Table of Contents
- Getting the Code
- Required Libraries/Utilities
- Building OpenBTS
- Configuring OpenBTS
- Running OpenBTS
- Build and Install the Subscriber Registry and Sipauthserve
- Running sipauthserve
- Building Smqueue
- Configuring Smqueue
- Running Smqueue
Building, Installing and Running OpenBTS
This document describes the installation of a single instance of OpenBTS on a single PC with a single radio. This default configurations support this setup, and it's the right place to start. For a multi-BTS environment, see this page.
If you are updating OpenBTS, please see UpdateOpenBTS.
A complete installation of OpenBTS P2.8 comprises these components:
- OpenBTS itself. This is the GSM implementation from the TDMA part of L1 up through L3 and the L3/L4 boundary. Its SIP interface is normally on port 5062. This is located in openbts/trunk.
- Transceiver. This is the software radiomodem, implementing the lower part of L1. OpenBTS starts the transceiver automatically. These are located in openbts/trunk/Transceiver*.
- A SIP PBX or softswitch (Asterisk, FeeeSWITCH, etc.) This component connects speech calls. Its SIP interface is normally on port 5060. This is not packaged with OpenBTS.
- Sipauthserver. This is the SIP registration and authorization server, used to process location updating requests from OpenBTS and perform corresponding updates in the subscriber registry database. Its SIP interface normally runs on port 5064. This is located in subscriberRegistry/trunk.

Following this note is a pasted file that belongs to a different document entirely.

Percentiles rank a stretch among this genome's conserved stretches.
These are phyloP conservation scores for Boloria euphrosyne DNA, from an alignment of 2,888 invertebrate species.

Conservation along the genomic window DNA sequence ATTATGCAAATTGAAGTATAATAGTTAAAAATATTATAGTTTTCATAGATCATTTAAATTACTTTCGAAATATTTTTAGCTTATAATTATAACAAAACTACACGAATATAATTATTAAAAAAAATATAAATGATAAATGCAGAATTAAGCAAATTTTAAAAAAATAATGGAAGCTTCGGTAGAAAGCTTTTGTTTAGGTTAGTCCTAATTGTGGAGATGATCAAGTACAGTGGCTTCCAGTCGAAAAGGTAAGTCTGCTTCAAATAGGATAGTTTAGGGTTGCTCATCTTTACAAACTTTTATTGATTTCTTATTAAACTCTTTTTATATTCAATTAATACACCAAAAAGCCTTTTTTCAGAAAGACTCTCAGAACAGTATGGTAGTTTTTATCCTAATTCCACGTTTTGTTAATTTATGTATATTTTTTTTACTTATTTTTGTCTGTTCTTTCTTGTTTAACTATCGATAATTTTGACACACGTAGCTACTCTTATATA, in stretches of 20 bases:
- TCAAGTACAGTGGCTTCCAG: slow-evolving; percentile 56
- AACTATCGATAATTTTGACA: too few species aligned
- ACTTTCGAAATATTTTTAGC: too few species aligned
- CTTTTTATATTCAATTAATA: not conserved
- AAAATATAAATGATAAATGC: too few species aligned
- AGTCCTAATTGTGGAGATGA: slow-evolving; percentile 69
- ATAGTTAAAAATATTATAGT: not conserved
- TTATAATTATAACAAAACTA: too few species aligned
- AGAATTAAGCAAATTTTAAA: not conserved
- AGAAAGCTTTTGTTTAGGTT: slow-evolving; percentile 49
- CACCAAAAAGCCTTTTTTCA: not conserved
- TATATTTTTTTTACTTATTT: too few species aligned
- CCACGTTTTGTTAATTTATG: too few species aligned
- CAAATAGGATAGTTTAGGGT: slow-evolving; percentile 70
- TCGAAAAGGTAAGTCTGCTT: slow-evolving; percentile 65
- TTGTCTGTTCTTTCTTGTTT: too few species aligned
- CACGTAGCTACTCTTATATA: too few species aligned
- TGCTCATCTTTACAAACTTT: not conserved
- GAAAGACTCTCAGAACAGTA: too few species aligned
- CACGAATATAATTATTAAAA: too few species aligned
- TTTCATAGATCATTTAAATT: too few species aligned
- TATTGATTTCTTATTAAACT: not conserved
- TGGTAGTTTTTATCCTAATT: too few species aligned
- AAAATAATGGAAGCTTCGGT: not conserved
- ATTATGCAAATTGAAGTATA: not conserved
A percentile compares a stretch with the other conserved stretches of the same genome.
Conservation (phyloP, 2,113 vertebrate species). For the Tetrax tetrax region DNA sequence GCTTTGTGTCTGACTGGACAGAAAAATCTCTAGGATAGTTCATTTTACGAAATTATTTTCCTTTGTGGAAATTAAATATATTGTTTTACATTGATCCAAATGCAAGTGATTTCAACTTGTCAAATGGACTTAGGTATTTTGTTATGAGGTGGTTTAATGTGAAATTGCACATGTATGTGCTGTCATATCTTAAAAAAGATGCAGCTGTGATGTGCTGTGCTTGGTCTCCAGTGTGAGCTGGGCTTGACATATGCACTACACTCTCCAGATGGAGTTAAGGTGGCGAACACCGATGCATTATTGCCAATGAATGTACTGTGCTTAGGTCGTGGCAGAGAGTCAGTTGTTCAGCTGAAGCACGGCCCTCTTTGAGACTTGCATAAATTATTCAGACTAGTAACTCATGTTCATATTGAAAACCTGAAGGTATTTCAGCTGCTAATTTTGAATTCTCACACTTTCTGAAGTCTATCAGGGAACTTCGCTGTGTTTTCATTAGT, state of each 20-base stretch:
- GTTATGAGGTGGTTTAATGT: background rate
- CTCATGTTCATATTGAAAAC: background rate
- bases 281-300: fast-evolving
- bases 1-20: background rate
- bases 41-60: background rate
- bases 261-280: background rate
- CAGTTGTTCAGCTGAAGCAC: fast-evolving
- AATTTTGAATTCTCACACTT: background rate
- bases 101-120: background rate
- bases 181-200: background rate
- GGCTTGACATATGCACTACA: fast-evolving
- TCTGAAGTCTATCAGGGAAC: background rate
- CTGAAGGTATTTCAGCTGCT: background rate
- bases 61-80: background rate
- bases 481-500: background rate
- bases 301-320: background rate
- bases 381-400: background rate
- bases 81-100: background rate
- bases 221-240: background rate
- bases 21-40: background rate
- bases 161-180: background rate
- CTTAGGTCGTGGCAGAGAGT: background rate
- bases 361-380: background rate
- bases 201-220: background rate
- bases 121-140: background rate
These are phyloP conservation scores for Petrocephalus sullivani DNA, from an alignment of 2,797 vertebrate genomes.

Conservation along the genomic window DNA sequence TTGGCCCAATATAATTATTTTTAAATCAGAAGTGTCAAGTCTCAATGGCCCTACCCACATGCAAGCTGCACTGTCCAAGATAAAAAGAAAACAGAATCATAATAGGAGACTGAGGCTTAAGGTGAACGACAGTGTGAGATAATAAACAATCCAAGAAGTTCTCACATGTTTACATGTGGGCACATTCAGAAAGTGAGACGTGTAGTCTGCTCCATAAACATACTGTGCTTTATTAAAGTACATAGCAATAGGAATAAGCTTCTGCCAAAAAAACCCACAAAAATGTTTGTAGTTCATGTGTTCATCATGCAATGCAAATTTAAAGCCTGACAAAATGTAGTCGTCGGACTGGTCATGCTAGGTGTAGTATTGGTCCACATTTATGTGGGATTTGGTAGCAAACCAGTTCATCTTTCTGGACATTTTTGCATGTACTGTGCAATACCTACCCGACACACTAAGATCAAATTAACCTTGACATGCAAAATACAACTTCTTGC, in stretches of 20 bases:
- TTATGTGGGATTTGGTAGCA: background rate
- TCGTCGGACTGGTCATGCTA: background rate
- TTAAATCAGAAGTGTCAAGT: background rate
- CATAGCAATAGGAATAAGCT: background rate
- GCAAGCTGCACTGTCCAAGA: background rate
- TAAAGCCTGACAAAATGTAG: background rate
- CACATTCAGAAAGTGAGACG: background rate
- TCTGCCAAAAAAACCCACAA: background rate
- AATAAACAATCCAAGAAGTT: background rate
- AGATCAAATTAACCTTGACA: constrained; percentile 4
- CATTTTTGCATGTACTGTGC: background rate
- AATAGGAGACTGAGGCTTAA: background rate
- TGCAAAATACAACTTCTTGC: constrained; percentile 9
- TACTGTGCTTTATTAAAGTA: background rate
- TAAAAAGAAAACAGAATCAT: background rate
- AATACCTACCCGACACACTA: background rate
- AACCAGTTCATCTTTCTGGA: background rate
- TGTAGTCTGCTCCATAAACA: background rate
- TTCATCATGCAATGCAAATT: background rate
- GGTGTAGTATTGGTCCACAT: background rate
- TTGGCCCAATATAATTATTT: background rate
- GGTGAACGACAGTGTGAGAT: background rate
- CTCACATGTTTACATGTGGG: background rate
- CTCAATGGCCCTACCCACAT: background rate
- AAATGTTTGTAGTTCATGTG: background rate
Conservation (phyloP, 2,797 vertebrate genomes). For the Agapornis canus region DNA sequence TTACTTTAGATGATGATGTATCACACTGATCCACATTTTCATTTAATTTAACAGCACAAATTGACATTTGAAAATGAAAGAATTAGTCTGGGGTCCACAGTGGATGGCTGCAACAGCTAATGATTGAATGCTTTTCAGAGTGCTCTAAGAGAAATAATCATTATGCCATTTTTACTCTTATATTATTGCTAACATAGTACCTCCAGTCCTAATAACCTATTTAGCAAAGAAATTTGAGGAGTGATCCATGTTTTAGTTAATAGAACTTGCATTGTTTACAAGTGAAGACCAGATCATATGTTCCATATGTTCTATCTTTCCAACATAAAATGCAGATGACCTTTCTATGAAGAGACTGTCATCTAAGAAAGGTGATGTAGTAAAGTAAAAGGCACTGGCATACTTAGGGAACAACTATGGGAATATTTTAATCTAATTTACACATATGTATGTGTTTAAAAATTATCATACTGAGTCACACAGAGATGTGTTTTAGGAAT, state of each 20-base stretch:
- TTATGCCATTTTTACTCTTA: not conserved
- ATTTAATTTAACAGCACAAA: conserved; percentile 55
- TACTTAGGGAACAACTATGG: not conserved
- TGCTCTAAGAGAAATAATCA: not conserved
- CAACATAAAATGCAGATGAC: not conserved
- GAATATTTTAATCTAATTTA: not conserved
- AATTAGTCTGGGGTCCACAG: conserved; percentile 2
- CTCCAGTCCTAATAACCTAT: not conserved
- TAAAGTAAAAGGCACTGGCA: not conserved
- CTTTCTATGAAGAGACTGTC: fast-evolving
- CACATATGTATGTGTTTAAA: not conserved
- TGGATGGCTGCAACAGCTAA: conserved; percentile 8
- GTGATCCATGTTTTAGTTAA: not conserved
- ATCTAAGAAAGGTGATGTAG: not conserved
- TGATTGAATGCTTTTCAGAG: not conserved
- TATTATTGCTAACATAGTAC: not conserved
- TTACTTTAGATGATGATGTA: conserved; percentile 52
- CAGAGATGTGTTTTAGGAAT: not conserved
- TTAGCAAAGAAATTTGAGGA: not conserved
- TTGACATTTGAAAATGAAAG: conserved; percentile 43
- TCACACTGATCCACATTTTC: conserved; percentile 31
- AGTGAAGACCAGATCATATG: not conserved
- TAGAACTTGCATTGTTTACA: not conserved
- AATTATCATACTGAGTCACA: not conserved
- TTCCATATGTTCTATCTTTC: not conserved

- Smqueue. This is the store-and-forward text messaging server. It needs to be started independently of OpenBTS. Its SIP interface is normally run on port 5063. Smqueue is not required in installations that do not support text messaging. This is located in smqueue/trunk.
- Rrlpserver. This is the RRLP aiding server and it is run as a CGI script in a web server. Rrlpserver is not required if RRLP is not being used. This is located in RRLP/trunk.
Getting the Code
To compile the various parts of OpenBTS (minus the PBX) you'll need the following packages:
libsqlite3-dev (sipauthserve only)
These can be installed (on a Debian-flavored unix distro) with the following command:
sudo apt-get install autoconf libtool libosip2-dev libortp-dev libusb-1.0-0-dev g++ sqlite3 libsqlite3-dev erlang libreadline6-dev libboost-all-dev
In this diagram, Black links are network connections (SIP). Red links are file system connections (sqlite3 lookups). Blue links are ODBC (network/local DB lookups).
Build and Install OpenBTS and the Transceiver
OpenBTS can be run a variety of hardware. You must first note the specific hardware being used. There are three distinct types:
- Range Equipment (e.g., RAD1?)
- Fairwaves UmTRX (use own UHD version)
- Ettus Research USRP1 with external clock modifications and transceiver board (WBX prior to V3, RFX)